00:27:02:14 –> 00:27:42:20
There were all the bucks and you could glass ’em up and you just hit water. The more water holes you hit, the more bucks you found. And so that drought year, I saw an amazing amount of good bucks, even though it was a drought year. Yeah. They might not have been at their peak, but they were you, you found a lot of bucks. It’s just the way it was. It was amazing how many deer were out in the desert. And I never understood it. So anyway, friend of mine was guiding a client, couldn’t find any deer. I told him, Hey, go hit this other water hole. There’s a spring and you’ll probably find bucks. And I didn’t even know, I didn’t even know what was there. They went there, drove up to the water hole, two bucks were coming off the water, they shot the wrong buck.

00:27:42:29 –> 00:28:35:19
Oh. And the buck that was left was this deer that I killed the next year. Oh. So in 2002, they shot one of the two bucks, went back the next year, I drew the tag was guiding the governor’s tag for Nevada elk. And then a same guy had a Utah Southwest desert, Indian Indian Peaks elk tag landowner. Okay. We were hunting two specific bulls, which back then was I named Joshua. And Goofy ended up killing both those bulls luckily. But long and short of it, it was, I spending so much time on those elk, I didn’t have time to scout really. And so, you know, obviously anybody that knows me thinks that’s abnormal. But went back to that spring, jumped up on a, on a little knob the day before the season and in a white shirt, wasn’t even thinking and glassed up this giant glassed up a freaking giant and couldn’t believe what I was looking at.

00:28:36:01 –> 00:29:48:24
Deer was by himself. No other deer in the area. Well really one track that I had seen. And so anyway, I’m gonna shoot this deer. Went back that night, couldn’t find him, climbed the tallest mountain. I don’t know, it must’ve been a thousand or 1200 feet straight up. Could not find the deer again. I couldn’t figure out where. Hed bed it next morning, climb the same mountain, couldn’t find him, could not figure it out. Keep in mind it’s oc like October 9th ish, I can’t remember opening day of the season, nine plus or minus the day in Nevada and could not figure out where in the heck this deer was. It’s me and him. There’s no other people. There’s nothing. Yeah. Nobody’s, nobody’s out there. And so ended up getting in my truck midday, hotter than crap, and drove the entire perimeter of this basin on the outside exterior of the basin. There was a road system and you can drive the whole thing and it was probably a 20 mile circle and never cut a buck track. Never cut a buck track. Wow. Just head hanging out the window, drinking Pepsi, driving two miles an hour looking for a truck. So I knew he was in there, like I knew he was in there. Yeah,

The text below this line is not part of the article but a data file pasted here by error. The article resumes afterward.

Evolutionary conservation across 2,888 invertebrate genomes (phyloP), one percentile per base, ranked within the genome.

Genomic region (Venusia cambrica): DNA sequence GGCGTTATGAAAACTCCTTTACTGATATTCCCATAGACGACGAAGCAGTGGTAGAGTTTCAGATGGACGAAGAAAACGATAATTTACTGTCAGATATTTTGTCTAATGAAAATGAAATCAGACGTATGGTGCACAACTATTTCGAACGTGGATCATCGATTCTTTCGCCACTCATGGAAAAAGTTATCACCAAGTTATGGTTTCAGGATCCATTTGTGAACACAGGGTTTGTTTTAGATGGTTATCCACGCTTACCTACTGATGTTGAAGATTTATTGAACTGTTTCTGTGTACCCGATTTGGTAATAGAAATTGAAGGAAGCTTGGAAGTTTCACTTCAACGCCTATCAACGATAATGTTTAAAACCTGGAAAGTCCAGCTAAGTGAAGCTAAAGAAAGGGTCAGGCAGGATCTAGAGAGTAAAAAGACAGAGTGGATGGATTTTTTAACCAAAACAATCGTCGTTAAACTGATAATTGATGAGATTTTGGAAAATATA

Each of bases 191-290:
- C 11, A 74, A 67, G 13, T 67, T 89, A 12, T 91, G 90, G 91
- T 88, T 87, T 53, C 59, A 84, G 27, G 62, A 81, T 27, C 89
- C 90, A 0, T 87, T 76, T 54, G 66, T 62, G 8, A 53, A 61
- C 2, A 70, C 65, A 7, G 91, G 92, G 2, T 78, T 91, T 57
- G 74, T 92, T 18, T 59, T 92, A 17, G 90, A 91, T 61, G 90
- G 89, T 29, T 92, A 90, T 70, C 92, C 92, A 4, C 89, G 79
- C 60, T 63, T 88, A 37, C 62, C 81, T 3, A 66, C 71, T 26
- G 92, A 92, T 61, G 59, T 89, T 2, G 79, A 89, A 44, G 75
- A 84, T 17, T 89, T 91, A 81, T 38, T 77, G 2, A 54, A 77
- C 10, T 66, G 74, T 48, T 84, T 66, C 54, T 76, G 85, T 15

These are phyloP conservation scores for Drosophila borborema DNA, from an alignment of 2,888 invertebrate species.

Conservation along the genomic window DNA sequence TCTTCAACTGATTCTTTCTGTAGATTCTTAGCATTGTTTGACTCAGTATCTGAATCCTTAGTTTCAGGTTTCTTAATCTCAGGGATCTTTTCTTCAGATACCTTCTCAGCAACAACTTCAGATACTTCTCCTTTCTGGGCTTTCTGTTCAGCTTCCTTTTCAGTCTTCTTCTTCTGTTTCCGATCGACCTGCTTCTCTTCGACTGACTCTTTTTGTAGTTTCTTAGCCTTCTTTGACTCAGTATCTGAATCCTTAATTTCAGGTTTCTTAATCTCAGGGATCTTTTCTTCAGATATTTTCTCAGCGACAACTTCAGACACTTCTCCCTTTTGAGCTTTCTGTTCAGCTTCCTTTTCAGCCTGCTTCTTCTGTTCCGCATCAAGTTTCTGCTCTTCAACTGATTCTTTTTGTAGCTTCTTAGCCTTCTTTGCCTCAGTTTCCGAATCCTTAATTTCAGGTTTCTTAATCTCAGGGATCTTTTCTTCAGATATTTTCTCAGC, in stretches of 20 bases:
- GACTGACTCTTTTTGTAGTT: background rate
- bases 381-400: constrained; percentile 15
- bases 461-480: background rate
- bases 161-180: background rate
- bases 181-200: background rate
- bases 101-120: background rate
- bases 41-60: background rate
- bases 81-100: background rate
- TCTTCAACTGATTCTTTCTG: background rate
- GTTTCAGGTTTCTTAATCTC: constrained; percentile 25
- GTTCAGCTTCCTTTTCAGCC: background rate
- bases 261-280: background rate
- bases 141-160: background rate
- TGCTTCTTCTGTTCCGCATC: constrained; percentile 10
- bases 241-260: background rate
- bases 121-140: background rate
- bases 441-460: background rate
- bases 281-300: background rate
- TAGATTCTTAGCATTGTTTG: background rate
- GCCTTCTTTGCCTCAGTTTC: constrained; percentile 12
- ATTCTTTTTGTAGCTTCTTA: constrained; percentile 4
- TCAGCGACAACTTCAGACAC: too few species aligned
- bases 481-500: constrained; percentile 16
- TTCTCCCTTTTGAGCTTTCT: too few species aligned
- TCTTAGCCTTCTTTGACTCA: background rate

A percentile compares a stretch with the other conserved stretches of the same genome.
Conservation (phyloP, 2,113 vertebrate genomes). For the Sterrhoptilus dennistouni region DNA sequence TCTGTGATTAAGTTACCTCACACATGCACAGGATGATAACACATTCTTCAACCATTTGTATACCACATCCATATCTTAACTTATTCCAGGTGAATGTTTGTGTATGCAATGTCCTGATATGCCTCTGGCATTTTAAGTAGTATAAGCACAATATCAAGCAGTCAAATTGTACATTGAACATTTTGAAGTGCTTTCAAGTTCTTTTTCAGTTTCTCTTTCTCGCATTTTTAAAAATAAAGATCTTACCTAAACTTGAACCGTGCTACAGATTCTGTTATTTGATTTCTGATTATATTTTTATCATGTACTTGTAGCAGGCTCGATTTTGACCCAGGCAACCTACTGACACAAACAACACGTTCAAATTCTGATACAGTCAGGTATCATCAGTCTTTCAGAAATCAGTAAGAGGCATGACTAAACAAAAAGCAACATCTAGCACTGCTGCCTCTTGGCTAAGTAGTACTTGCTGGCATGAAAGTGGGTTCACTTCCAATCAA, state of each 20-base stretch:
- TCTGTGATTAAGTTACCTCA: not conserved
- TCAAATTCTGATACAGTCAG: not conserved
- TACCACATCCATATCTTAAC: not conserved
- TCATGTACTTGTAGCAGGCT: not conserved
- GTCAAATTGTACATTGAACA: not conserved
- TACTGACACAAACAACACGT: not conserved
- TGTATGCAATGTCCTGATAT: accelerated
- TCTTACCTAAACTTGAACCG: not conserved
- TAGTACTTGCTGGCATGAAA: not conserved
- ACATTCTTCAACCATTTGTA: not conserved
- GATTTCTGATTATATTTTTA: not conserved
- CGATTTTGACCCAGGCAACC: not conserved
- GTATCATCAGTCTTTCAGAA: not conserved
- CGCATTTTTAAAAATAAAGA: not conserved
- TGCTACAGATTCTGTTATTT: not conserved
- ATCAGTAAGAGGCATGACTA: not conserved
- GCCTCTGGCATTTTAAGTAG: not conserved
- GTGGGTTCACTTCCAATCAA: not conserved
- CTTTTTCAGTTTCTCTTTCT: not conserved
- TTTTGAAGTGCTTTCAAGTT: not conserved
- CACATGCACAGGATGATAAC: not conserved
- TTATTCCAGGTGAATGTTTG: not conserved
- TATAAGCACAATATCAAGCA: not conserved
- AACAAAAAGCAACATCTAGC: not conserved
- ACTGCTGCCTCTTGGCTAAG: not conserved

00:29:48:26 –> 00:29:50:29
Yeah. Didn’t leave. Was there snow on the ground?

00:29:51:27 –> 00:29:56:14
No, no. This is like October 9th in the desert. So it’s like 90 degrees in the middle of the day and Oh

00:29:56:15 –> 00:29:57:19
Duh, you just said that. Okay.

00:29:57:28 –> 00:31:02:11
60 at night. Yeah. So anyway, went back and the, the way these ridges ran, I was looking on one side of the ridge, just assuming, but I wasn’t thinking about the backside of the ridge. And there’s two ridges that had a backside and I, I just wasn’t thinking anyway, came in from the other side, I said, well, I’m gonna come in from this other side, grab my rifle, parked my truck, grabbed my rifle, hiked over there, picked up one of his sheds. But I didn’t know it, but I looked at it and I’m like, okay, this is very similar to him, the way his G four comes off and I think it’s him. And then went over there, started glassing and glassed up the other side of the shed. Wow. Back where I came from. And I was like, crap. Okay. Made a middle note. Yeah, it’s him, I’m thinking it’s him. He had a real weird straight G four coming up, but it was basically a four point with a little cheater or two a hundred and ended up being 187 inch set. Well, glassed him up, he’s beded under me at 400 yards straight downhill, chewing his coat, glassed him up, waited

00:31:02:15 –> 00:31:03:22
The same area as the sheds,

00:31:03:26 –> 00:31:52:23
Same area as the sheds, the exact same area as the sheds. I mean, I’m seen the sheds, I’m seeing him. And same area that he was in the year before. It was the buck that they didn’t shoot that they were supposed to shoot. They shot the smaller buck. This one jumped from 187 inches to 237 inches, netted 2 34. But it was that growth year of four to five plus moisture, plus plus. ’cause it was a drought the year before it all came together, you know. And so anyway, glassed him up, couple, 2, 3, 4 rounds, I can’t remember. He’s dead. Got luck. Killed him that night. Cool. And anyways, totally exhausted. Went down there, took a few pictures, di didn’t really know what I had figured it was a 215 inch type deer. Hiked back out of there, grabbed the sheds, grabbed my truck, went all the way around anyway.